2. Locate all existing contracts with your primary suppliers. Take note of contracts that have few protections for the buyer of products or services.  

  3. Contact each supplier for more information about their operations:  physical location(s) involved for your product or service, as well as the supplier’s subcontractors. What is each subcontractor’s business continuity capability?
  4. If someone has conducted a risk assessment for this supplier, locate it. Note any past measures (such as dual-sourcing) or compensatory measures (a supplemental power supply) and assess their historical benefits and costs.

  5. Locate all records documenting incidents with this supplier. Calculate the cumulative financial cost of these incidents for as many years as you have data.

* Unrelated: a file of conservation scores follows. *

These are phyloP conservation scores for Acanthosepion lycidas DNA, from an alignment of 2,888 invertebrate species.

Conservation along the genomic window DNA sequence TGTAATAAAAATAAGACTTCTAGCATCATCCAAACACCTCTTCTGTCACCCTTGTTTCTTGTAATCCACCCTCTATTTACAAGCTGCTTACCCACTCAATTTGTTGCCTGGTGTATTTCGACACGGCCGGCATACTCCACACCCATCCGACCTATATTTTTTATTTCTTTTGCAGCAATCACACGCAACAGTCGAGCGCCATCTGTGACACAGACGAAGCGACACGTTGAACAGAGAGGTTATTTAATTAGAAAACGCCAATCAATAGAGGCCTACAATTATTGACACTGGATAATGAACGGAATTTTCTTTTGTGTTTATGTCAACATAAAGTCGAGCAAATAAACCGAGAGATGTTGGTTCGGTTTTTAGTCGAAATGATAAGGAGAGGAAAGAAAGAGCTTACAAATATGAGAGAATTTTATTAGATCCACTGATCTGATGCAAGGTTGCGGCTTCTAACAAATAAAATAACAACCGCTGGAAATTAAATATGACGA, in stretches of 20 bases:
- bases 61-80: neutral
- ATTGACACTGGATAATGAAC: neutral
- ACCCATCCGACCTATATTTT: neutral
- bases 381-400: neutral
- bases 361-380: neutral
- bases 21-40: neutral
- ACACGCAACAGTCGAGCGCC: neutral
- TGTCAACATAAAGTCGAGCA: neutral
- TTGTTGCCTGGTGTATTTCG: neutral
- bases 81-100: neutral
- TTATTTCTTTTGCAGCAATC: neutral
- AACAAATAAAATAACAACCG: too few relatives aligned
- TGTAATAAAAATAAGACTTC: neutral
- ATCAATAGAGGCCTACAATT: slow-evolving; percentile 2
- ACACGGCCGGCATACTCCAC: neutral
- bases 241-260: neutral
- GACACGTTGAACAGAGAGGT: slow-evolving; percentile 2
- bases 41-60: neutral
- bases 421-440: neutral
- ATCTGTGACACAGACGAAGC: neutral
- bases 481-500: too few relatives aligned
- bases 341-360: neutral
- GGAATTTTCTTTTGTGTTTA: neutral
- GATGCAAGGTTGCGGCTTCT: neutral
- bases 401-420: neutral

6. Collect all insurance policies that might provide benefits to you in the event of an operational interruption.

  7. If there is a written procedure for vetting third-party suppliers within your firm, locate it. If this procedure is not written down, talk to your purchasing and other contracting departments to find out what is the unwritten procedure.

  8. In terms of historical and potential impact to the organization, prioritize all suppliers as either MEDIUM, HIGH or CRITICAL. The financial values ascribed to each priority class will depend on the size of your organization and your degree of dependence on third-party suppliers.

If analyzing supplier dependency impacts is a new process for your organization, we recommend that you prototype this process by limiting your initial analysis to one or two clearly CRITICAL suppliers. This will allow you to minimize cost but still be able to demonstrate to your management the value of this process. As this process gains traction in your organization, you can then apply it to other critical suppliers, and adapt it to HIGH and MEDIUM suppliers.